The Fresh Loaf

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Fine Tuning process

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davidg618's picture
davidg618

Fine Tuning process

Over the past three or four weeks I've been experimenting with small adjustments, one at a time, to my process. Three of them appear to be adding positive nuances to my loaves. They are:

• longer autolyse, prior to adding yeast (or levain) and salt.

• using  new steam-generating containers.

• warming retarded, pre-shaped dough, and final proofing at elevated temperature: 82°F

With both baguettes and sourdough loaves I've been hydrating the flours for five hours before adding yeast, levain or salt. With the sourdough I've cut the hydrated flour-water ball into cubes, with a bench knife, before adding the liquid levain. With baguettes I simply sprinkle the yeast and salt on the dough ball (on alternate sides) before resting it in the refrigerator for five hours--a trick I adapted from the USA baking team's baguette formula published by the BBGA in Bread Lines.

Recently, a TFLer posted a backyard grill "moisturizer" (?) as a potential steam-generating vessal for bread baking. I tried to find his/her post again using the search function, but couldn't find the magic words, so I can't give credit. Nonetheless, when I read it it seemed like a possible alternative for me. In response to an earlier posting I'd made Mebake commented I should be getting better bloom from my baguette scoring, and attributed the lack thereof to my using a towel-lined sheet pan, on the top shelf, to generate steam; i.e., the pan was seriously preventing radiant heat from reaching the tops of my baggettes.  I took that comment to heart, and have since been searching for long, narrow pans--two of them--to replace the sheet pan to place one on each side. Until I read the aforementioned post I'd had no success. Subsequently, I found the pair pictured on Amazon--they are longer and narrower than ones in the post. I found, loaded with hot water, they sloshed badly so I added the small towel fragment rolls on either end, and I've been using them without their lids. I'm certainly satisfied with the bloom I'm getting on sourdough loaves. Next weekend I'm baking baguettes for the first time since purchasing them. I'll also be revisiting steaming from the bottom of the oven with these new containers in another future bake.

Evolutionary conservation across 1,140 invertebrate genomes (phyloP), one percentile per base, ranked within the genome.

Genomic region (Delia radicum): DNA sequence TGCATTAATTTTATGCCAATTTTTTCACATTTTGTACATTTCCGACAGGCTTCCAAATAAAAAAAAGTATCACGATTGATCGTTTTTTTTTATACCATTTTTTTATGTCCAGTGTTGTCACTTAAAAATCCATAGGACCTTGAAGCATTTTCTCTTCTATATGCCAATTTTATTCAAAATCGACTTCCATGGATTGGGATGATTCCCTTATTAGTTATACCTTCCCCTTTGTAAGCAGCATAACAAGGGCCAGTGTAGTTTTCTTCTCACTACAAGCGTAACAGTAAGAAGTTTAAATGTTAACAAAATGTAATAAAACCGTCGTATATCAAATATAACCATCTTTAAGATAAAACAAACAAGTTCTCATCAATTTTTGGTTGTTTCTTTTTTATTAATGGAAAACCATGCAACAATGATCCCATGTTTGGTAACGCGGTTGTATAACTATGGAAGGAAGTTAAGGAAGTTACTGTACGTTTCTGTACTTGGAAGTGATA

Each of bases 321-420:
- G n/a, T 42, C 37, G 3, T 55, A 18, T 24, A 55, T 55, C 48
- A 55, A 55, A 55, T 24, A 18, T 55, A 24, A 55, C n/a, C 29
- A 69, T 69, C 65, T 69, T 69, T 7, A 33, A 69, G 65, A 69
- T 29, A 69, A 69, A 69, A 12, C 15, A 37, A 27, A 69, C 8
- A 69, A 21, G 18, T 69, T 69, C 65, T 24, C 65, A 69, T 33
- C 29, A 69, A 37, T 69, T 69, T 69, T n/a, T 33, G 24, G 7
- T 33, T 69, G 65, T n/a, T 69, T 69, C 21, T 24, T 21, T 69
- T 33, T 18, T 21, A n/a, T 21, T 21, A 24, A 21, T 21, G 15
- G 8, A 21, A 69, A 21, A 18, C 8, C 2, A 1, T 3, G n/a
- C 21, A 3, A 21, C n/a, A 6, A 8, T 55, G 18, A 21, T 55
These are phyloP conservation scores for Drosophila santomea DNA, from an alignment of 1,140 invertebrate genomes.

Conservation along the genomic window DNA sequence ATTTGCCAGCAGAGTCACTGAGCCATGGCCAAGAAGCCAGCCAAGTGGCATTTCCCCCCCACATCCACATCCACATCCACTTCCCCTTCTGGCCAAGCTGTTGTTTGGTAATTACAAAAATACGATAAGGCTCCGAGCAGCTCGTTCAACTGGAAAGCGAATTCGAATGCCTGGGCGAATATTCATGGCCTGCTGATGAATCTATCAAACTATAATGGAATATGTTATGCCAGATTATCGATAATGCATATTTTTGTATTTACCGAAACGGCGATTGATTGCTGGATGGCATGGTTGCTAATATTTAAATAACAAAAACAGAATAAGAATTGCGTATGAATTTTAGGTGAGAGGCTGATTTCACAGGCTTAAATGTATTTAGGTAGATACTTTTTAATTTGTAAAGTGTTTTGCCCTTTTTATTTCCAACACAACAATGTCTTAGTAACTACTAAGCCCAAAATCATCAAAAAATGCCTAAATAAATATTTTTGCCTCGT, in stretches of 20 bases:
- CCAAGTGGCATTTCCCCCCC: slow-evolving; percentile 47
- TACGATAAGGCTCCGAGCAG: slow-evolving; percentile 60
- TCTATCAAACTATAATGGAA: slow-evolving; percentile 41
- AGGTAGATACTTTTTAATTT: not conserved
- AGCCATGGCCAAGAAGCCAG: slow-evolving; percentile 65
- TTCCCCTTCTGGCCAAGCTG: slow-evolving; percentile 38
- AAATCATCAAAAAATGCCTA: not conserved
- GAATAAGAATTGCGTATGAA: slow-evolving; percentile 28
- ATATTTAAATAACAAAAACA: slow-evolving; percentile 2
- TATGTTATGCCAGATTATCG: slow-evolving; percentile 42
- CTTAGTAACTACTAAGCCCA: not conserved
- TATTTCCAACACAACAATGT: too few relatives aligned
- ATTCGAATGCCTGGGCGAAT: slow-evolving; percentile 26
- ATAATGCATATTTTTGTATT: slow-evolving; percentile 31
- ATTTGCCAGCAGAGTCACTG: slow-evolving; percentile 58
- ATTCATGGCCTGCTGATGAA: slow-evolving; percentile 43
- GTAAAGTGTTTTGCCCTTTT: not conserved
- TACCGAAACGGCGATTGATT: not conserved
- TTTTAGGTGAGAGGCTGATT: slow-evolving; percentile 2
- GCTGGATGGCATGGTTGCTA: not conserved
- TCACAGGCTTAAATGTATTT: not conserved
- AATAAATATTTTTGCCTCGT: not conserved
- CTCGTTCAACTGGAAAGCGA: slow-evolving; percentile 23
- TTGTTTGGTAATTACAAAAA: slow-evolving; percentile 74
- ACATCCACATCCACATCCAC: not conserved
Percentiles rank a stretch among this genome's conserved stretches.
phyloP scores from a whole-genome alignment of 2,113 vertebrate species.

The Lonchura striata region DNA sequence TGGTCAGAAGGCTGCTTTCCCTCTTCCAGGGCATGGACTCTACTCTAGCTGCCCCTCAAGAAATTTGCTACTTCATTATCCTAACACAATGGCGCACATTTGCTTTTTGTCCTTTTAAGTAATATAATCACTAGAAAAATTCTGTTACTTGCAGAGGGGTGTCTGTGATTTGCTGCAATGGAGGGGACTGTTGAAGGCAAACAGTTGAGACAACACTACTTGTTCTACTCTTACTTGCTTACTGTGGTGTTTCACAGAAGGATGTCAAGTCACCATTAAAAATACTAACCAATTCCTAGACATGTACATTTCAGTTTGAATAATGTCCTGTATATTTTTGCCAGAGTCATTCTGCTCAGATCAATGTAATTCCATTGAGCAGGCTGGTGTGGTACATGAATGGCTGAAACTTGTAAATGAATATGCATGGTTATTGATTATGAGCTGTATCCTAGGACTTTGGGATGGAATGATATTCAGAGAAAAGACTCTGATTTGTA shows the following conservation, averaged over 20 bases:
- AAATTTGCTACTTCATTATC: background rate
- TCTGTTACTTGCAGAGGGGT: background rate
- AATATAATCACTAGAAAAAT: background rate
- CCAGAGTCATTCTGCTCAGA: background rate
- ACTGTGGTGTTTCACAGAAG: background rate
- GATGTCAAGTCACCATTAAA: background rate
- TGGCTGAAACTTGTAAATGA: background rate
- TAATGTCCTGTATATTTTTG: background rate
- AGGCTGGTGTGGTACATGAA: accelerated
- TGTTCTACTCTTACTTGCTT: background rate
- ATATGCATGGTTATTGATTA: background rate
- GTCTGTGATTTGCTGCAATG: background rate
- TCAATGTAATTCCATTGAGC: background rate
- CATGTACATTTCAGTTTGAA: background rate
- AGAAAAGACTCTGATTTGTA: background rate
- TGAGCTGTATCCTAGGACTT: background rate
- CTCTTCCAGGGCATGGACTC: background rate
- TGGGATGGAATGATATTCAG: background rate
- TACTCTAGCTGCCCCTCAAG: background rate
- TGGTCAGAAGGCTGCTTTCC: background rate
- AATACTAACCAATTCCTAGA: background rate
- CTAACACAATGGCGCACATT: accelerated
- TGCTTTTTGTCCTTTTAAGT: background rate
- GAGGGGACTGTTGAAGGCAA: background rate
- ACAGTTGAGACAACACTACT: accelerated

I retard both sourdoughs and baguette dough at 54°F for 15 hours. Heretofore, I've been preshaping the loaves immediately after removing the dough from the chiller, and resting them for an hour at room temperature, which varies between 68°F and 76°F depending on the seasons. Subsequently, I'd final proof in my homemade proofing box at 76°F, or in the kitchen when the air-conditioner was controlling the temperature, also 76°F. For the past three weekly bakes I've pre-warmed the proof-box, and rested the pre-shaped dough in it at 82°F, and final proofed at the same temperature. Doing so has consistently cut 1/2 hour off of the final proof time. More importantly, I'm perceiving I'm also consistently getting a modestly more open crumb.

....and today's results.

David G

 

Comments

Janetcook's picture
Janetcook

Davidg618, Like you I have tried numerous steaming methods none of which have 100% satisfied me. I have never seen the vessels you have posted and now will have to ponder giving them a try. You certainly have nice loaves which speaks well for all you have tweaked. Thanks for the post and your notes and photos.. Take Care, Janet

 

P.S.  I just came back to add a P.S. and the message screen is looking a lot different than my original message.  Sorry if it all prints out as one long paragraph.

Anyway, I just went to Amazon to see if I could find the pans you have pictured and I came up with nothing.  Can you please tell me the exact words you used when doing your search?

Thanks!

davidg618's picture
davidg618

Hi, Janet

Go to Amazon.com and search for: Charcoal Companion CC4071 Moistly Grilled Grill Humidifier

and that's them.

David G

Janetcook's picture
Janetcook

David,

No wonder I couldn't find it :-)  What a name to give an item!  How on earth did you ever find them???

Nice to know you get 2 and that they aren't huge or too heavy.

I have the link stored file and will continue to watch your posts on any further comments you might have about these.

The timing of this post couldn't have been more perfect due to the fact that my current favorite steaming method (ice cubes on the floor of my stove) is having problems at the moment.....our auto. ice machine just quit working and the repair bill is just too high to justify getting it fixed....these seem like a good alternative.

Take Care,

Janet

KMIAA's picture
KMIAA

would they be smoker boxes?

davidg618's picture
davidg618

...are specifically marketed as grill moisturizers, but, being a BBQ smoker, I think they'd work fine. Conversely, I also think the sheet-metal, perforated-lidded boxes sold for holding smoking chips would work as steaming devices. I specifically  wanted metal boxes that had long, thin profiles. I'd looked for 14" x 2"; those I bought are 12" x 1-7/8": close enough.

David G

FlourChild's picture
FlourChild

Those look great, love the crumb!  Enjoyed following the tweaks to your process, thanks for the post.

davidg618's picture
davidg618

In a couple of weeks I will have been on this leg of the Bread Baking journey 3 years. I have to say, with TFL'ers help and guidance I've come to a satisfactory level--and, it's all been fun.

David G

Mebake's picture
Mebake

Beautiful Sourdoughs, in every way, David!

Glad to know that your fine tunings are bringing about great improvements! and Glad my advice was of help. I learned many tricks from members on TFL. Isn't it a great site?

davidg618's picture
davidg618